x Abu Dhabi, UAESaturday 20 January 2018

Daniel Barenboim brings West-Eastern Divan Orchestra to Abu Dhabi

Daniel Barenboim talks to Afshan Ahmed about his West-Eastern Orchestra and their performance today at Emirates Palace.

Daniel Barenboim conducts the West-Eastern Divan Orchestra. Courtesy Monika Rittershaus
Daniel Barenboim conducts the West-Eastern Divan Orchestra. Courtesy Monika Rittershaus

It was in 2005 when Daniel Barenboim was conducting the West-Eastern Divan Orchestra in Ramallah that he truly saw the message of peace and unity they were ­promoting.

That concert, he says, was important for the 15-year-old orchestra as well as for Palestinians.

Since then, their attempts to promote constructive dialogue in conflict zones in the Middle East have been thwarted, but he believes the concert in Abu Dhabi tonight will resume efforts in that direction.

“When we played in Ramallah, we went there in solidarity with the Palestinian people,” says the ­Israeli-Argentine virtuoso.

“The concert in Ramallah remains for me the high point in the history of the orchestra,” says the 71-year-old Barenboim, who last performed in the capital in 2011. “Unfortunately, because of the political situation in the region, the orchestra is not able to play in countries that are represented in it. This is also a reason why we are honoured to come to Abu Dhabi because it is part of the region.”

Barenboim teamed up with the late Palestinian-American scholar Edward Said in 1999 to create an orchestra in Weimar, Germany, that would accept talented young musicians from all over the Middle East to demonstrate a model of solidarity that could be emulated by other countries. They named the ensemble after a series of poems by the German writer Goethe. More than 85 musicians from countries including Egypt, Syria, Iran, Israel, the Palestinian ­Territories, Jordan and Lebanon met in Spain to attend workshops and rehearsals, which resulted in an international ­concert tour.

“The orchestra only attracts musicians who have this double interest,” he says. “They represent the highest quality in music-making, completely and totally uncompromising, not depending on nationality or gender, with particular sensibilities to their country and the desire to make a personal ­contribution.”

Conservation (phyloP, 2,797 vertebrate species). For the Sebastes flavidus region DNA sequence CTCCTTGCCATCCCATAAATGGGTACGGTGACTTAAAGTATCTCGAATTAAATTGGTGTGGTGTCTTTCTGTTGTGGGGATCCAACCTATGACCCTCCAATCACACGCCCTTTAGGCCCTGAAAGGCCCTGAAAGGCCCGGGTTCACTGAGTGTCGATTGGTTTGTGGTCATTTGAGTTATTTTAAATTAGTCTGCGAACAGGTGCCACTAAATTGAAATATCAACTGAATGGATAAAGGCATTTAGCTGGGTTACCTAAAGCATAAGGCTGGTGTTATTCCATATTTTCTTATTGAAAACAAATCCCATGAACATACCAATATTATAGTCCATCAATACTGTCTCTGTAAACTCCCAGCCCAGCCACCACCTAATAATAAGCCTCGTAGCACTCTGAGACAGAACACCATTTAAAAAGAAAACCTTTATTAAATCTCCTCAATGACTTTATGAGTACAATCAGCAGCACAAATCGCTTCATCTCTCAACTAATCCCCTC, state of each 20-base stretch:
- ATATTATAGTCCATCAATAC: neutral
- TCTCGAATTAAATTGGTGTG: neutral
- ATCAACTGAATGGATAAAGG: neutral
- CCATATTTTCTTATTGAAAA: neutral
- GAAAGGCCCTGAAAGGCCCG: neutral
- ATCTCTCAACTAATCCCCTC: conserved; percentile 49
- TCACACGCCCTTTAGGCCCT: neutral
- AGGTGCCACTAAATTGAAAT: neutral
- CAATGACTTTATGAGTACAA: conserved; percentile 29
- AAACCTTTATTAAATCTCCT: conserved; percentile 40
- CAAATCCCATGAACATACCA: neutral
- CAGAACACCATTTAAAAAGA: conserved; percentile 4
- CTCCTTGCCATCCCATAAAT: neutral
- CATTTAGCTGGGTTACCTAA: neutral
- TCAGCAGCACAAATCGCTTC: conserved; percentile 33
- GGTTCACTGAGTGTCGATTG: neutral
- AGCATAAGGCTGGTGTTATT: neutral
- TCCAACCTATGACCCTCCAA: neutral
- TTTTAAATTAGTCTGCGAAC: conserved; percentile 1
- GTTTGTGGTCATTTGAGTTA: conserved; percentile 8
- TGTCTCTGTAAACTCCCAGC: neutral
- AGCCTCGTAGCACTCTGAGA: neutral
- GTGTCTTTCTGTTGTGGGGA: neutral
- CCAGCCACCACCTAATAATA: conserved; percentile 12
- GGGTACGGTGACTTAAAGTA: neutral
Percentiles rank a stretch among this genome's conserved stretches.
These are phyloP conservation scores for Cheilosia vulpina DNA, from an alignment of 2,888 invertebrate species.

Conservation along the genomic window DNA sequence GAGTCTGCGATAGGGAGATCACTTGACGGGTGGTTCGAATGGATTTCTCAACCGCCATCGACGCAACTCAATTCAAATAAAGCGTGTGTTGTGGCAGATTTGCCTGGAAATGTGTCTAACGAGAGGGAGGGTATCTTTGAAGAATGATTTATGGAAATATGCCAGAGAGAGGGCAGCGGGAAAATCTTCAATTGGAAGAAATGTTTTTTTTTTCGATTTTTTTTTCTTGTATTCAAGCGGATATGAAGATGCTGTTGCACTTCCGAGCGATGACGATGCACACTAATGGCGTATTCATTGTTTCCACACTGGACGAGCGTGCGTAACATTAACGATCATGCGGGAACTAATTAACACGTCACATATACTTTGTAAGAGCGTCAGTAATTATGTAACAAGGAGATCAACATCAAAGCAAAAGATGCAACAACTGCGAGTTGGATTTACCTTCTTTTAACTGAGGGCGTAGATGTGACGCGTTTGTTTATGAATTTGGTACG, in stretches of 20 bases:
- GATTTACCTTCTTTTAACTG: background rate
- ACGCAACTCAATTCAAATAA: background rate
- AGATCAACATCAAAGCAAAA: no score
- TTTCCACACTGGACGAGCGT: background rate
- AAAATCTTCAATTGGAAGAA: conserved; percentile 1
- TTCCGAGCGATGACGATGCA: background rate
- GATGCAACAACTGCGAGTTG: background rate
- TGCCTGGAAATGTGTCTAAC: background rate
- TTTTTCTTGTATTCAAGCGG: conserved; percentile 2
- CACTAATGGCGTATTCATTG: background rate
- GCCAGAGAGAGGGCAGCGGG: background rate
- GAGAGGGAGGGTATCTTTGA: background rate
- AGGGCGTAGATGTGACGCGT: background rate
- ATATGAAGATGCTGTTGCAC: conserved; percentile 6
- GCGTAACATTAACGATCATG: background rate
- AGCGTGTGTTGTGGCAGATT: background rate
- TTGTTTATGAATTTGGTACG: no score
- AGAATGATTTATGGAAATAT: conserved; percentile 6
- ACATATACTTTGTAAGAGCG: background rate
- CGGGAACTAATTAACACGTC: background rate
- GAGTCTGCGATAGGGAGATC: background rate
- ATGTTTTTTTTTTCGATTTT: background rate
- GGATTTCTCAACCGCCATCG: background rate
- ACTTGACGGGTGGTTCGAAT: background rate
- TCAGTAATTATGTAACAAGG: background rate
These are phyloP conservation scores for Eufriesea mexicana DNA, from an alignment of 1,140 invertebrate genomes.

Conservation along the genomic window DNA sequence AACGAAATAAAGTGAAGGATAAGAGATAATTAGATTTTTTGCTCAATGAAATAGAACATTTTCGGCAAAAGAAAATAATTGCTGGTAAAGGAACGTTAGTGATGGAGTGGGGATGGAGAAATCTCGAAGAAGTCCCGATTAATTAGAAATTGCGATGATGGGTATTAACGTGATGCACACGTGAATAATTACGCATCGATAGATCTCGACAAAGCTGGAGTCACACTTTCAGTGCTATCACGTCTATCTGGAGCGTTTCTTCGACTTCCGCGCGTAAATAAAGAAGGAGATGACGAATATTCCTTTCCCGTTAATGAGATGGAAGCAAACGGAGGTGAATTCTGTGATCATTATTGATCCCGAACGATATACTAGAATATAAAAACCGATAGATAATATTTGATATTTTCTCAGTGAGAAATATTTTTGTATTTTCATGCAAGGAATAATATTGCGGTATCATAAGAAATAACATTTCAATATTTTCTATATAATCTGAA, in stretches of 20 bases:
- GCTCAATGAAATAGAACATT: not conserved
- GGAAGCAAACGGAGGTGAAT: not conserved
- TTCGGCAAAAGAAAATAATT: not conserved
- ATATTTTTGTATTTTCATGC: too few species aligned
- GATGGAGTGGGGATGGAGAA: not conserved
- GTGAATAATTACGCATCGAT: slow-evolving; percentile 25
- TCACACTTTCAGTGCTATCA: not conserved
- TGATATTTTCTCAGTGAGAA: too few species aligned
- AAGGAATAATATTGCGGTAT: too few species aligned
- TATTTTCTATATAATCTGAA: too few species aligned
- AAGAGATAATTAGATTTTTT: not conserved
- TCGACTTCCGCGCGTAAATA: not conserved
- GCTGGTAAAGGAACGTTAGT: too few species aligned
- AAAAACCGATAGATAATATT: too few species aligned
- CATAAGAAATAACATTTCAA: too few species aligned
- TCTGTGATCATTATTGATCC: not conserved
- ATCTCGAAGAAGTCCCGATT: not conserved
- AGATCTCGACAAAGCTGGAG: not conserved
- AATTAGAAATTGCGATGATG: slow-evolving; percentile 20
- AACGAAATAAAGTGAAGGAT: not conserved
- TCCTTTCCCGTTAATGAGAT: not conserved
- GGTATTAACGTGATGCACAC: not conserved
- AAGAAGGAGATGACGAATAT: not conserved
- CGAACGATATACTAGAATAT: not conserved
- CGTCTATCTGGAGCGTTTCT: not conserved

He says the audience needs to remember the orchestra do not have a political agenda.

“We are not political,” he emphasises. “We have a complete consensus on the music and we have many different opinions on the political situation. But each musician treats the narration of the other with utmost respect. They try to be curious and see the legitimacy of the views of others.”

He says differences of opinion are welcome through healthy discussions and music. “The musicians play together, which means they ‘dialogue’ together,” he says.

“They listen to one voice, which is the principal voice; the other is the instrument they play. The fact is that music is all-encompassing,” says Barenboim, who made his international debut as a pianist in 1952. “It is not about one thing. It is about different things, different elements, sometimes even opposing elements in permanent dialogue. This is the message of the orchestra.”

Doubts have been raised on whether the orchestra have wavered from the path they set out on and if members show a commitment beyond their professional ­aspirations.

But Barenboim says their goal is ­intact.

“Our voices and music have not drowned,” he says.

“There are so many aspects of justice and equality of rights for everybody that have not been achieved. But in the orchestra, all musicians are equal; they have the same rights and responsibilities. So, if you look at it positively, it is a good example of what we imagine life could be on the ground.

“The Middle East is in a deadlock at the moment. It isn’t a conflict that can be resolved militarily or politically. It is a human conflict between two peoples who are deeply convinced they have the right to live on the same piece of land, preferably exclusively. And that is why the conflict is not being solved because it is not being treated as a human conflict.”

In Abu Dhabi, the orchestra will be playing the classics: Sinfonia concertante in E flat major by Mozart, a violin and viola solo with the orchestra, and Beethoven’s Symphony No 7 in A major.

“Beethoven has been the thread through the 15 years of the orchestra and we performed it first in 1999. Since then, we have played it at all our concerts,” says Barenboim.

Zaki Anwar Nusseibeh, the deputy chairman of Abu Dhabi Tourism and Culture Authority, which has organised the concert, says the show will combine musical excellence and a humanitarian message.

“Daniel Barenboim is appreciated both for his skills as a leading conductor and also because of his efforts to create understanding between cultures and civilisation,” says Nusseibeh. “He has a vision that matches that of our founding fathers.”

Nusseibeh believes music has the ability to eliminate differences. “Music is undoubtedly a universal language – transnational and ­translinguistic. You do not need a special vocal knowledge to appreciate it. The kind of cooperation that comes from these young players, not only in presentation of a concert, but coming together to practise, makes us see what is not more common – the commonality of interest among people.”

• Daniel Barenboim and the West-Eastern Divan Orchestra perform at Emirates Palace tonight at 8pm. For registration and ticket information, call 02 657 5800